Attorney to mount insanity defense for Rode

Rode

TRAVERSE CITY — The attorney representing a man accused of murdering his wife during a dispute about an unpaid bill will mount an insanity defense for her client.

Michael Rode, 51, faces murder and assault charges after he called 911 on June 6 to say he killed his wife, Sandra Rode, 72. Rode's attorney, Janet Mistele, said she will file a notice of intent to claim insanity defense, a move that will kick off a forensic exam of her client and evaluation of his mental state.

"Truly the entire Rode family are broken-hearted by this tragedy and the devastating effects of long-standing mental illness," Mistele said. She declined to disclose Rode's mental health diagnoses.

Michael Rode's father, Joe, said his son, who he saw often, was not violent.

"It was a great shock because Mike and Sandy got along well together," he said. "Mike was a very kind person."

Joe Rode said he and his son were close and lived less than 5 miles apart. They played chess, walked, swam and hunted together. He said the family gathered in the week before Sandra Rode's murder to celebrate Michael Rode's brother's birthday.

Grand Traverse County Prosecutor Bob Cooney said a defendant must meet a high standard to be considered legally insane. The defense would have to prove the defendant didn't understand his or her actions were wrong.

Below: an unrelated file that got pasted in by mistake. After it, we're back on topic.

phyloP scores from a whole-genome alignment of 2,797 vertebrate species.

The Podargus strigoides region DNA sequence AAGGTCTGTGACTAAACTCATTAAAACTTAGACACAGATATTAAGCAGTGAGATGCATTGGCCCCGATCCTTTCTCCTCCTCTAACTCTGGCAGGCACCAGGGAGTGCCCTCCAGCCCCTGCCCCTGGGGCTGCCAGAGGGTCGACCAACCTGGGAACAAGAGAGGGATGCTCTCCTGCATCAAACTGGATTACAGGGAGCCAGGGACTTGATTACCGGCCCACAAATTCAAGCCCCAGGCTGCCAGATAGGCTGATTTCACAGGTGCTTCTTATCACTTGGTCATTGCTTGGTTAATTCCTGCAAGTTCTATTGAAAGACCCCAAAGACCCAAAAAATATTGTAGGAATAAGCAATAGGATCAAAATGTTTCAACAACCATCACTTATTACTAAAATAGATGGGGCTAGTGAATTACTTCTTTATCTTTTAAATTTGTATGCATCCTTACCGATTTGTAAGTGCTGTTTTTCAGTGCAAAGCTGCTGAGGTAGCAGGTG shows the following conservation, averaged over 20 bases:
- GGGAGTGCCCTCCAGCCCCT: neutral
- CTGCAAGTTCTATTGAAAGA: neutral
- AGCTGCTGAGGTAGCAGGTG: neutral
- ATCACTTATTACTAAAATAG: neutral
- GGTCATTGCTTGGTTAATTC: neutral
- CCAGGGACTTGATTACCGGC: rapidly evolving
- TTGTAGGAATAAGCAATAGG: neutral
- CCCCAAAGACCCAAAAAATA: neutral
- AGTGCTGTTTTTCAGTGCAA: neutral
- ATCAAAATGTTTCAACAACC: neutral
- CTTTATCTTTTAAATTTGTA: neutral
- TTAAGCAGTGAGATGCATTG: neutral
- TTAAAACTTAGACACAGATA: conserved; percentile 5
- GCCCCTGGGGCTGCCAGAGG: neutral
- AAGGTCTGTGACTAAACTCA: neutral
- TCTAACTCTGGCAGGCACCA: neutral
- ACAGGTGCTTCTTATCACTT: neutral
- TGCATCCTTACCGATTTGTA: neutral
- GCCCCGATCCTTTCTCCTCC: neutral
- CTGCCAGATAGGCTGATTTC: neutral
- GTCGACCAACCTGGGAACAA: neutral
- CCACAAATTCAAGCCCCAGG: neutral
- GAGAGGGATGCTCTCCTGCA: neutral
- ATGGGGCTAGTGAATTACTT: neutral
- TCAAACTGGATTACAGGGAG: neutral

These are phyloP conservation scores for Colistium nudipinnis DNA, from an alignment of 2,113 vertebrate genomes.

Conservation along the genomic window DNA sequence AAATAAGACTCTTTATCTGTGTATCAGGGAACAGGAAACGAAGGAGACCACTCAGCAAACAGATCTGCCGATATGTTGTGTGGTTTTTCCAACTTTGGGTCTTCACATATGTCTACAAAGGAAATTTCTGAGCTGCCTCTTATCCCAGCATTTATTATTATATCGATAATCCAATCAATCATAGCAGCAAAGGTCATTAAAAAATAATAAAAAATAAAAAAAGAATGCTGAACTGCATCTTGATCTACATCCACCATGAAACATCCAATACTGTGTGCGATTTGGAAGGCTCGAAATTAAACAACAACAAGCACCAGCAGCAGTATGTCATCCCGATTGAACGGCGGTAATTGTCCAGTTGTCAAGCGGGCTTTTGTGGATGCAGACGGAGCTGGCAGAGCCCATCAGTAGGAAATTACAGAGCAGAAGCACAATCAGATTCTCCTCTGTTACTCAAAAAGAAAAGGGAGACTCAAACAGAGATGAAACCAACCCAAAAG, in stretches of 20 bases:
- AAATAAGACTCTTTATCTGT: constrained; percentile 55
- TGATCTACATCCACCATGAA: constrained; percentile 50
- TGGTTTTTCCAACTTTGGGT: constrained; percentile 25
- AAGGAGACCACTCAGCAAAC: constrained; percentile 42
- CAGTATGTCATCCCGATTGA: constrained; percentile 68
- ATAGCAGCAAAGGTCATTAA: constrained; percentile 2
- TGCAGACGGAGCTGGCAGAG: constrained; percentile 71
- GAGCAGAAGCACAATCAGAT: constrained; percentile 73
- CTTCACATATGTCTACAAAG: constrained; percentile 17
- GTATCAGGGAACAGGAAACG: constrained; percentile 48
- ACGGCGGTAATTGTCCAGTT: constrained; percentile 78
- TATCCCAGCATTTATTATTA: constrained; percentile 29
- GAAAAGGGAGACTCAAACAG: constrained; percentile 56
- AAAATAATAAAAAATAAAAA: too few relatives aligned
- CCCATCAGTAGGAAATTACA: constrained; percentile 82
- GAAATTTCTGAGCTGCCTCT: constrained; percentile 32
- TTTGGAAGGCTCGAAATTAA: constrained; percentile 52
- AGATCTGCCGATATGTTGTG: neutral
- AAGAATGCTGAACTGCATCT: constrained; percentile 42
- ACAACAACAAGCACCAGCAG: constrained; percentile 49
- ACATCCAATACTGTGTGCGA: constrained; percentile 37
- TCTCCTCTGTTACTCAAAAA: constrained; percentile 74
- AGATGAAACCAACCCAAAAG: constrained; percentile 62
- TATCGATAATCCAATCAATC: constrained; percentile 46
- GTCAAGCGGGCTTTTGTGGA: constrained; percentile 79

"For example, you go to the grocery store and (you) start shooting people because (you) think they're aliens," Cooney said. "It's not, 'I got upset and I was angry and I couldn’t control myself.'"

Michael Rode is charged with murder, assault by strangulation, and two counts of assault with dangerous weapons. He told authorities an argument about an unpaid bill sparked the June 6 incident in the couple's apartment. Rode is accused of choking his wife, striking her with a frying pan and stabbing her with a knife in their Tradewinds Terrace apartment.

Michael Rode was born in Grand Rapids but moved to northern Michigan. He attended Traverse City High School in the early 1980s, moved back to Grand Rapids and eventually returned to the Traverse City area about 20 years ago, his father said.